Canada has made a number of vaccine orders from leading producers with few details about where we stand in line. After a botched relationship with China and CanSino, Canada is also looking internally and has now invested $173 million in the Quebec company Medicago. They are developing plant-based bio- reactors to generate virus-like particles for a vaccine which is still in early trials. The government has negotiated for 76 million doses, enough vaccine to immunize the whole population. A number of other smaller Canadian-based candidate vaccines have also been supported to a much lesser degree.

Our vaccine availability from the leading companies is opaque and we aren’t told where we stand in line to obtain delivery. Canadian vaccine development lags by many months since the companies are in earlier phase trials with inadequate levels of early data to evaluate potential success. Thus we are unlikely to have a vaccine for initial distribution until late Q2 2021. The Parliamentary committee looking into COVID-19 procurement should shed some light on this process and is a welcome undertaking. The government’s reluctance to disclose all relevant information is shameful and Pfizer’s objection, based on publicizing proprietary information, is baseless. Trial results will be very public. I doubt we are getting such a better price than other countries that Pfizer is afraid to disclose it.

Vaccination is a global need

Most people believe that as long as COVID-19 infections are prevalent in many countries around the world, no individual country such as Canada or even the U.S. is safe from further disease burden. Assuming that 50 to 75 per cent of people in North America are vaccinated, this will leave a large segment of the population at risk for two reasons. Either because they did not agree to be vaccinated, or they did not develop sufficient antibody protection, as may be the case in 20 to 50 per cent of people who don’t achieve an adequate immune response. In addition, we don’t know if the induced immune response lasts just a few months without a booster shot, or hopefully for years as is the case with some vaccines. Some vaccines may even only work for a limited time with multiple booster shots having declining benefit or even cumulative risk.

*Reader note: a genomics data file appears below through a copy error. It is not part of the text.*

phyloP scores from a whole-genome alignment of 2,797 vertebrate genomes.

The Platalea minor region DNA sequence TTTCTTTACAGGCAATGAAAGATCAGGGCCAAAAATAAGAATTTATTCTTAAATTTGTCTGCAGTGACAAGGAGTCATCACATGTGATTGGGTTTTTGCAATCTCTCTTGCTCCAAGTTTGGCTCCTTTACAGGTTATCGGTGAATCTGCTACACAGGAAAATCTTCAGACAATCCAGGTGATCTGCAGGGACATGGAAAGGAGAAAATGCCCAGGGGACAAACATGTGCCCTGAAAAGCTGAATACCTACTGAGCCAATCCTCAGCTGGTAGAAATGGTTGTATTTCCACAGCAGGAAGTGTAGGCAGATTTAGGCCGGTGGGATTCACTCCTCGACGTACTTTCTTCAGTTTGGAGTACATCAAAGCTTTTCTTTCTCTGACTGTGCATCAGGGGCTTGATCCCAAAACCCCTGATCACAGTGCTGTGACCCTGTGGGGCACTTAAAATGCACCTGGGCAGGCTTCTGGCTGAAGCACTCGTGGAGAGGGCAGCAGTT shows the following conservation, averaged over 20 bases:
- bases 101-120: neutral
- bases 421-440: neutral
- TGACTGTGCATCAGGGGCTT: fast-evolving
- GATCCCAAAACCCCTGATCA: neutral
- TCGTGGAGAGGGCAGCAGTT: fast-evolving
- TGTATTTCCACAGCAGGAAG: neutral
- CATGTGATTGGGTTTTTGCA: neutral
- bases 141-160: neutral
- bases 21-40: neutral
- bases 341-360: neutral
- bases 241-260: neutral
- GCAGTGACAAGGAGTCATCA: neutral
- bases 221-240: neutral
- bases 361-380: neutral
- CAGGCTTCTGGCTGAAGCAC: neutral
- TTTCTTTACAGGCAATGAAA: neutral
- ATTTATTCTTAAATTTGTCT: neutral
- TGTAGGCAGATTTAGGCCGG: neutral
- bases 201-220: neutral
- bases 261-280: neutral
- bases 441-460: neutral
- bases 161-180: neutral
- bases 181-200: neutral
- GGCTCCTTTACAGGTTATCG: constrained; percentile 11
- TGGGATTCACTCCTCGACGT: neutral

While herd immunity may occur with 70 per cent of the population either successfully vaccinated or infected with protecting antibodies, there is the risk of ongoing waves of infection as immunity wanes and there remains worldwide pockets of disease that can spread with unrestricted travel. Thus, trying to ensure adequate worldwide vaccination is both of humanitarian concern as well as self interest.

How can Canada act responsibly?

It is a fact of life that rich countries who can afford a vaccine most likely will get it first. This inequality has always been the case and is also true for life expectancy, health care, food supply and a social safety net. The U.S. has been the most openly selfish about this under President Donald Trump whose established policy on most issues is “America first.”

The world has about 7.8 billion inhabitants and ideally we need to vaccinate at least half of them. China and Russia will look after their own populations, leaving about 6.5 billion others. There are about 5.4 billion people outside of North America and Europe. If a vaccine is estimated to cost $40 U.S. per dose and for most vaccines two doses about a month apart are initially required to likely confer immunity, the estimated cost of vaccinating 3 billion people would be $240 billion U.S. This is a daunting number that exceeds all the foreign aid distributed annually by wealthy countries.